Your question: My friends were arguing about government involvement in medicine. One said it's good, but the other said government involvement make it difficult, if not impossible, to track trends in various diseases. What do you think of this? Do you think it's true? Why?
My answer: Without delving too deep into politics, I'll try to explain what your friend was probably trying to say. Asthma rates have skyrocketed since 1980. So does that mean more people are getting asthma? Maybe. But it was just prior to 1980 that DRGs were created, and this made it so physicians and hospitals were reimbursed based on diagnosis rather than procedure. For instance, insurance companies only pay for pulmonary function testing if there is a diagnosis of asthma. So, some speculate this has caused many physicians to write "asthma" on the diagnosis line even when there is not asthma. So are there actually more asthmatics today than in 1980? Some say it's hard to know because of government intervention.
Similarly, pneumonia and COPD are highly reimbursable. However recent laws have made it so CMS will not reimburse the hospital when pneumonia and COPD patients are readmitted within so many days. Now, since patients with COPD have nearly a 50-50 chance of getting readmitted, physicians, you might expect, might be less likely to write "COPD" on the diagnosis line. However, since pneumonia patients are less likely to be readmitted, that will likely be the diagnosis. Thirty years down the line it might look like there are fewer COPD patients and more pneumonia patients. Experts will be looking at these diseases like we look at asthma today: are these trends accurate?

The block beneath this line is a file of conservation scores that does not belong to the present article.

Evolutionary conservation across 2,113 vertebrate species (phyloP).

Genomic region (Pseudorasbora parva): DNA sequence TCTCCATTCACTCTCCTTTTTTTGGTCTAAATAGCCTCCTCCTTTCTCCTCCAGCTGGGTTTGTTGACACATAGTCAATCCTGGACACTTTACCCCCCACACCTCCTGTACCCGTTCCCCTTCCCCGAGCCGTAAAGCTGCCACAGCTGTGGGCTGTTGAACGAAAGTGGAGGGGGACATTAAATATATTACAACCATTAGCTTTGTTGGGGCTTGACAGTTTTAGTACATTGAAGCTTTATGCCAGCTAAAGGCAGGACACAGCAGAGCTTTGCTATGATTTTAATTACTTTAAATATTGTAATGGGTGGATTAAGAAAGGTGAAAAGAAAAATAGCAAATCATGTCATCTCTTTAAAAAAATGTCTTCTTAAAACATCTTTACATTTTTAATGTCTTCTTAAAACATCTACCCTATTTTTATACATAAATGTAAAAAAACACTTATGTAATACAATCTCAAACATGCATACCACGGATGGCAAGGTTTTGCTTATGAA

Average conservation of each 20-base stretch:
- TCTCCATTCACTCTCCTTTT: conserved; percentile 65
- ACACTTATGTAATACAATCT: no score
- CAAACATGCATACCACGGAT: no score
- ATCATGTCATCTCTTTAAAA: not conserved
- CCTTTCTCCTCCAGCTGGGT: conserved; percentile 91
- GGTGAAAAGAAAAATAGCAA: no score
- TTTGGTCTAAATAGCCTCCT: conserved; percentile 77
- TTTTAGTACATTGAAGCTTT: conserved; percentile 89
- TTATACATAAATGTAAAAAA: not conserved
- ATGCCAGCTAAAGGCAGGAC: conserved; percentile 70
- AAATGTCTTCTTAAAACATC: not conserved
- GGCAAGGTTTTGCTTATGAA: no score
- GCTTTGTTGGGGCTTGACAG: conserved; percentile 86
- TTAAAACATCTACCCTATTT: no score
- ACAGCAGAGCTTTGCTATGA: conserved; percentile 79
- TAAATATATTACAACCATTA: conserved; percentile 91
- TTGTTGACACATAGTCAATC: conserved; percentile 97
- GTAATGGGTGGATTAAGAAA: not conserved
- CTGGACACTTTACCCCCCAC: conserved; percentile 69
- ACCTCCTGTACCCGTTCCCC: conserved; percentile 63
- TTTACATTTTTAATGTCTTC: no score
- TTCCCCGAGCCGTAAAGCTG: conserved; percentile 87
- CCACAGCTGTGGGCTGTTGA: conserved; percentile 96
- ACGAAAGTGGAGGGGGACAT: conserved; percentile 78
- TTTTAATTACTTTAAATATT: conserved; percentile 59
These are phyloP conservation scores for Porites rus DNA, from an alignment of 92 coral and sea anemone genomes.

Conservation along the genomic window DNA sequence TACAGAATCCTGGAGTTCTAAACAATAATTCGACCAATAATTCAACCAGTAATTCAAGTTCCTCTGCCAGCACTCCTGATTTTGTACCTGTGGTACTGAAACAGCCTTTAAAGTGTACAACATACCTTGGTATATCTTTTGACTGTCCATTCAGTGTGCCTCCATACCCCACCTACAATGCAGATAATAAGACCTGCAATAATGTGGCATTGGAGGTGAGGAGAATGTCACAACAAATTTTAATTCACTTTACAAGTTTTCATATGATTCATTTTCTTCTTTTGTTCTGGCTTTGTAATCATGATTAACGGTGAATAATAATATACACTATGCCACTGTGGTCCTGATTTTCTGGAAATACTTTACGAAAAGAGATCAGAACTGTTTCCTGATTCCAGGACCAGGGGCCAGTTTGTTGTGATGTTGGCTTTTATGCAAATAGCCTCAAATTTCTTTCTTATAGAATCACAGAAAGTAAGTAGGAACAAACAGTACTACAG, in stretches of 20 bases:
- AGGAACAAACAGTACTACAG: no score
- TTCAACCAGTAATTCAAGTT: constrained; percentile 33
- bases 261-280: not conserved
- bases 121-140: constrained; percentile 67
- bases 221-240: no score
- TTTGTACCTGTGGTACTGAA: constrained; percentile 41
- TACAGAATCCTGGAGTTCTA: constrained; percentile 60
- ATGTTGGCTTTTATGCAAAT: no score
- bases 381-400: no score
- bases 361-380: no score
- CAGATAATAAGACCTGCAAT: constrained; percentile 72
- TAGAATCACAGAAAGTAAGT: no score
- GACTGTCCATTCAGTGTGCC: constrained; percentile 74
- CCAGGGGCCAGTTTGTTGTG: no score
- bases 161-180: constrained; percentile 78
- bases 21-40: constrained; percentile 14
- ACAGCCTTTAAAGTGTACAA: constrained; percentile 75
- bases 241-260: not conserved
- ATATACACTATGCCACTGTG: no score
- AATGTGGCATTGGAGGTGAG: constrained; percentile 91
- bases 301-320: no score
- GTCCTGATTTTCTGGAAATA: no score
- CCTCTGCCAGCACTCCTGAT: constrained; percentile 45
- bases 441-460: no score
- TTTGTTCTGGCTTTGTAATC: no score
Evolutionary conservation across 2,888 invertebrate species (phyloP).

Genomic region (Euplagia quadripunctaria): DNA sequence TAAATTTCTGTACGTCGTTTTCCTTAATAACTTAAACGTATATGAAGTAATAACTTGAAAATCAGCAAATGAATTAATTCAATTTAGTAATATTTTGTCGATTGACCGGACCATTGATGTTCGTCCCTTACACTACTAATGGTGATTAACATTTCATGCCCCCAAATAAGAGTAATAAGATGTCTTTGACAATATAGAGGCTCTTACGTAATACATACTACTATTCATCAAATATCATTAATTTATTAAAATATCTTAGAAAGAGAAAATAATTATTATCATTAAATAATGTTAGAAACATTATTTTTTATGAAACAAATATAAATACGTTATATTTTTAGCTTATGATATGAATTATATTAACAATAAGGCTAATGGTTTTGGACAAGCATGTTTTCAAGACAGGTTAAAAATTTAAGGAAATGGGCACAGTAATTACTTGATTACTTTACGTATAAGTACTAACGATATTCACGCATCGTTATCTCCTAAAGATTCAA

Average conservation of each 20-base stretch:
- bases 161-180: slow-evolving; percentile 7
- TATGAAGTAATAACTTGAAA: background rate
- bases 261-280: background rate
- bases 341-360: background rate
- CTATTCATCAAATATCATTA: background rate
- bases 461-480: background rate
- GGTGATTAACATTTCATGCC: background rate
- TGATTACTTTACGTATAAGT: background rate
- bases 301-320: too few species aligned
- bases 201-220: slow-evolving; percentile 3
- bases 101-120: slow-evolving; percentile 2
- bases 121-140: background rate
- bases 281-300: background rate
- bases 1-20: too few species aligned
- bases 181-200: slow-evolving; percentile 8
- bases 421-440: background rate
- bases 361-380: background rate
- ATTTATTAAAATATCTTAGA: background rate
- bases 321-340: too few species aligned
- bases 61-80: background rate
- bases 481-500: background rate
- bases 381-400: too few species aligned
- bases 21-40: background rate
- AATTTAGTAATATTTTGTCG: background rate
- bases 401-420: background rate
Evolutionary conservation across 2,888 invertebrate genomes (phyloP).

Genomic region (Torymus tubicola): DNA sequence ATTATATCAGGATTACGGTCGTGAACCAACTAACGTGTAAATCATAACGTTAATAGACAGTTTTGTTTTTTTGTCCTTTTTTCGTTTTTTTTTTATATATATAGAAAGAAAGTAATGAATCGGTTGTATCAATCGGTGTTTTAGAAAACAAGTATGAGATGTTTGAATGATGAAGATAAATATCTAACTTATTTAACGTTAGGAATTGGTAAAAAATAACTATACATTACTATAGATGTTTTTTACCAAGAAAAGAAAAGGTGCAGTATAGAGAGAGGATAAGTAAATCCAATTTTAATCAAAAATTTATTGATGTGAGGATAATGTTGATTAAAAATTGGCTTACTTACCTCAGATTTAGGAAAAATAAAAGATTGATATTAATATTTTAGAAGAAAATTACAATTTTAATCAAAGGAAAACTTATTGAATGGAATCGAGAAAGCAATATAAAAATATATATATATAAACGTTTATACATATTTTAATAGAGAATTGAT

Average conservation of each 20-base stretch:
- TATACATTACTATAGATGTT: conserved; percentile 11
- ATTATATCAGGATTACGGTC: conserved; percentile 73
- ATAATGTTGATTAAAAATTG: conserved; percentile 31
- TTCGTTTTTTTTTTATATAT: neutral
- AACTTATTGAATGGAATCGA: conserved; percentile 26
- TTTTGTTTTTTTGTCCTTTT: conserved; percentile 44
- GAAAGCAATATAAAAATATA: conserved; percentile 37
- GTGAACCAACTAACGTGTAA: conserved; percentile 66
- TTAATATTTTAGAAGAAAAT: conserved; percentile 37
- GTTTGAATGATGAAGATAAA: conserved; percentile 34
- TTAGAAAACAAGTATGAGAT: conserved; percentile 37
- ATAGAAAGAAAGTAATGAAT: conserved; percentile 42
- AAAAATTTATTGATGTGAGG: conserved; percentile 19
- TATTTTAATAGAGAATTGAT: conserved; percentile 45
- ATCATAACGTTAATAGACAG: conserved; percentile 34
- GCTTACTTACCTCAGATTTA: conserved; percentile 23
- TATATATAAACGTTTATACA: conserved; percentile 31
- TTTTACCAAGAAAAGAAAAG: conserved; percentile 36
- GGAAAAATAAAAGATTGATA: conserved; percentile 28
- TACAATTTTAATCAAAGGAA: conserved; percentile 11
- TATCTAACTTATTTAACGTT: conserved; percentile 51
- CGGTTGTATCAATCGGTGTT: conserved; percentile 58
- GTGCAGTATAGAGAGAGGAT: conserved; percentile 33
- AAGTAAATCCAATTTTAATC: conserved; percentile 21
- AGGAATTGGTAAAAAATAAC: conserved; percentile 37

The bottom line is money. While CMS will say they are doing this to help patients and improve patient care, the true reason is to save money. The result is that it has become difficult, if not impossible, for experts to know the true cause of whether disease rates are rising and falling. In my opinion, it would be best to allow doctors to treat and diagnose as they feel is appropriate, and not on whether they will be reimbursed.
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